Tracking Trial Cost Drivers: The Impact of Comparator Drugs and Co-Therapies

Apr 30, 2013


Photo: Thinkstock
Drug supply professionals concur that the increasing use of comparator drugs and co-therapies in clinical studies acts as a strong counter to company efforts to rein in the rapid growth in drug development spending. TransCelerate Biopharma, a consortium of 10 Big Pharma companies committed to improving the overall efficiency of the R&D process, is putting new focus on the high cost and incidence of comparator drugs and co-therapies in clinical trials.

The current climate reflects intensifying market competition and regulatory reform as more trials are being conducted to compare the safety and efficacy of investigational treatments against a standard of care. Although comparative effectiveness studies of new drugs are still relatively new, sponsor companies are including commercial comparator drugs in their clinical studies to position their drug against a competitor. In some cases, regulatory authorities still require comparisons with a placebo. However, as sponsor companies target more difficult chronic and terminal illnesses, comparisons with a placebo may be unethical, making a commercial comparator drug necessary. Moreover, many clinical trials now test the efficacy and benefits of co-therapies on diseases that have historically not responded well to single therapies (e.g., HIV and oncology).

Based on a decade of experience, investigational drug supply chain professionals note that sourcing and managing comparator drugs and co-therapies is difficult, risky, and costly. The cost to acquire comparator drugs and co-therapy drugs is high as study sponsor companies often must pay retail prices instead of wholesale or discounted prices. In many instances, sponsor companies are unable to secure comparators and co-therapies directly from a competitor. As a result, sponsors must rely on vendors/wholesalers and the principal investigators at each research center to purchase comparator and co-therapies, and also through local pharmacies. As newer and more sophisticated therapies enter the market (e.g., biotherapeutics and stem cells), the cost for comparator and co-therapies is expected to escalate sharply. Also, the supply of these products will likely be curtailed due to the complex manufacturing processes.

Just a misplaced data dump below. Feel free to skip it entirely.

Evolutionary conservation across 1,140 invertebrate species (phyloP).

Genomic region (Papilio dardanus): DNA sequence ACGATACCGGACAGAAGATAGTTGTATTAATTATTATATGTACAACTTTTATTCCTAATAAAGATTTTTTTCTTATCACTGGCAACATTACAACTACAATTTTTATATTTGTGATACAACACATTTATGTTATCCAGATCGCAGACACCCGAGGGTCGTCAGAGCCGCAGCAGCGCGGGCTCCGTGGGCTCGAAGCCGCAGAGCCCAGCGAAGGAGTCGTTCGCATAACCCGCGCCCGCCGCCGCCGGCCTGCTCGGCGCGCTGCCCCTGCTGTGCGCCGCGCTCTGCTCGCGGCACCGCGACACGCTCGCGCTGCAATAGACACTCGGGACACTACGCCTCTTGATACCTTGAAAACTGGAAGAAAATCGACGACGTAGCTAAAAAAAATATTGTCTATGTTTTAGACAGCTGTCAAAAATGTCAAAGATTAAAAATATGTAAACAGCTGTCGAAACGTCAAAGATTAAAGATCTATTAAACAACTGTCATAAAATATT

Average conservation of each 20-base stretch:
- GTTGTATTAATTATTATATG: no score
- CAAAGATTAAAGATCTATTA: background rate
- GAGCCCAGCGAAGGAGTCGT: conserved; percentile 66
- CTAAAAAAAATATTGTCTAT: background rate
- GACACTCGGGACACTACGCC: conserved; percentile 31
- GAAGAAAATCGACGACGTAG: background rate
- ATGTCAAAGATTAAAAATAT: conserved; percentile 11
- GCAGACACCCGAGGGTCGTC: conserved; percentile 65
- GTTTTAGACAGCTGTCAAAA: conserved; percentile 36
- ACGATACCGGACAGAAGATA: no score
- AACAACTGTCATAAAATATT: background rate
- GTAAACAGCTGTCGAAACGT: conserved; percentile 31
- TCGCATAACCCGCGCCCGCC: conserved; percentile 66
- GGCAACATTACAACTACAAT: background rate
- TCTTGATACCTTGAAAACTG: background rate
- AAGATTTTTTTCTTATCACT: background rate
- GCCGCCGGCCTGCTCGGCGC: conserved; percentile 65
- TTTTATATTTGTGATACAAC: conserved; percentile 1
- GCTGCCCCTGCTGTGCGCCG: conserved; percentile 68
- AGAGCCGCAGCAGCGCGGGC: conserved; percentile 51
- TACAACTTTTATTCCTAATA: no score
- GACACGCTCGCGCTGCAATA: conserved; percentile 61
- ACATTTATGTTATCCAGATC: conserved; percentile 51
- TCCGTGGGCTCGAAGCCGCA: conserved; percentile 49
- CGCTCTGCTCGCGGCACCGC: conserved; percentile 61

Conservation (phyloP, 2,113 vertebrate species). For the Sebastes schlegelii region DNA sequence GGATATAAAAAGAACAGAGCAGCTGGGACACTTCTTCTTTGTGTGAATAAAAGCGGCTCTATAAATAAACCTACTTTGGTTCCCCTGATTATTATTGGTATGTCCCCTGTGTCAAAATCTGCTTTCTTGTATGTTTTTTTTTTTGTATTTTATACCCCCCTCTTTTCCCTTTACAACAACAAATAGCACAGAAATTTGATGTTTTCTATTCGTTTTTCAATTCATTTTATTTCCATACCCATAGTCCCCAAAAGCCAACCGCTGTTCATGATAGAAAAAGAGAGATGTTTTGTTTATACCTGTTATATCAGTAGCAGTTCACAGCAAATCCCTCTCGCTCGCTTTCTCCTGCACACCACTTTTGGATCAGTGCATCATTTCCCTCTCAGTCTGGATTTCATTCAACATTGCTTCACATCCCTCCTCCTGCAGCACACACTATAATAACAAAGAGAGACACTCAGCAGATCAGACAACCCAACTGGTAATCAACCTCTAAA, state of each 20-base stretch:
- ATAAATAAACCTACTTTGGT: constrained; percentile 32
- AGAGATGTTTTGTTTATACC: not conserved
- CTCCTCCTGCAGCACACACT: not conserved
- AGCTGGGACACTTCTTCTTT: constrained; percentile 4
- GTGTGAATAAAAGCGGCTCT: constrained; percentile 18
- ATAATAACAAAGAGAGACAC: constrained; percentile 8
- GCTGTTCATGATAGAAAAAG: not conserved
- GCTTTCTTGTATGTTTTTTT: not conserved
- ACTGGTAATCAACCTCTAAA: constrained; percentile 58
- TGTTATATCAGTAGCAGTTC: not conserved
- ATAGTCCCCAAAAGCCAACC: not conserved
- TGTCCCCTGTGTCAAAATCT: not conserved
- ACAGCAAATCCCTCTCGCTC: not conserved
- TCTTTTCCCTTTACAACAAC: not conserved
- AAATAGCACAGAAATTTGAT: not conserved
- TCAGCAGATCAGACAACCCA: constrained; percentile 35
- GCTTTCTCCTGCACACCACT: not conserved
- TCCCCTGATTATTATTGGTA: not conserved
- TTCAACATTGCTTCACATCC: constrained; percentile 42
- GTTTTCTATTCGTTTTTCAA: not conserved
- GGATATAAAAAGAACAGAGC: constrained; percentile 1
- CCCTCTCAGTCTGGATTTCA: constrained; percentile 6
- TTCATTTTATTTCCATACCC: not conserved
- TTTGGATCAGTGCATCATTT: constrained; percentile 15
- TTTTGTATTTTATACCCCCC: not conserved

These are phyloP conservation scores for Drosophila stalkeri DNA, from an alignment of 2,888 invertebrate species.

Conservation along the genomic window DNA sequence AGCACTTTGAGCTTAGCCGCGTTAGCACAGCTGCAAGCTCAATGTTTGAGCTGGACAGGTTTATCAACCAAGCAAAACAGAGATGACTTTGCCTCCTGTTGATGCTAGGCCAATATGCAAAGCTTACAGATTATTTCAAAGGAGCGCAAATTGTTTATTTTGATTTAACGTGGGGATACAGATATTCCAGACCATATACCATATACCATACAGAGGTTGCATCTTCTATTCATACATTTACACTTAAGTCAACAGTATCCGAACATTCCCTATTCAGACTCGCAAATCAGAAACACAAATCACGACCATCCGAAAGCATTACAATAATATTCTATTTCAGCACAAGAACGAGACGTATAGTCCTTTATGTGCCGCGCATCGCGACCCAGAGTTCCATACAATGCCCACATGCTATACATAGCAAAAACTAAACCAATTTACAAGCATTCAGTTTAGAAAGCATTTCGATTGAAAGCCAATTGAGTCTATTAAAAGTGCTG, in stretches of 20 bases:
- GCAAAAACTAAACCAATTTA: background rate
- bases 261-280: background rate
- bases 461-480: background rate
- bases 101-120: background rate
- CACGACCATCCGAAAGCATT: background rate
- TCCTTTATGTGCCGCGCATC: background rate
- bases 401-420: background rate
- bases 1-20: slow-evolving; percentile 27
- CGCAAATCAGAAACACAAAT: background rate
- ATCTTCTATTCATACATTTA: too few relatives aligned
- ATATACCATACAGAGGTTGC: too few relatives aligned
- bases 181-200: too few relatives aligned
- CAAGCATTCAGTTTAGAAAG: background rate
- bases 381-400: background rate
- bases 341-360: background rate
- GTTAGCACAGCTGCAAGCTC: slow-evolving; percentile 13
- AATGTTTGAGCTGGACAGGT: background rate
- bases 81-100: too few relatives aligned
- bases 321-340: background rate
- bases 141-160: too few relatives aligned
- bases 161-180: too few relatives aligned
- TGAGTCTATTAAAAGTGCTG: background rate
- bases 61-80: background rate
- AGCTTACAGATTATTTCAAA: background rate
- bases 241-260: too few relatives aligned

Sourcing comparator drugs and co-therapies often results in substantial delays and increased study cycle time. Planning and managing decentralized global sourcing activity poses logistical challenges—particularly with comparator drugs and co-therapies requiring unusual storage and shipping requirements. Obtaining comparator and co-therapy product documentation, handling resupply shortages and delays, and maintaining supply chain security particularly against counterfeit drugs are but a few of the many challenges introduced by comparator and co-therapy sourcing.

Despite mounting concern and increased attention to the rising prevalence of comparator and co-therapies in clinical trials, little data exists that quantifies current practices and characterizes the current situation and key trends. In response, the Tufts Center for the Study of Drug Development (CSDD) conducted a study among 11 major pharmaceutical companies in late 2012 to gather benchmark metrics.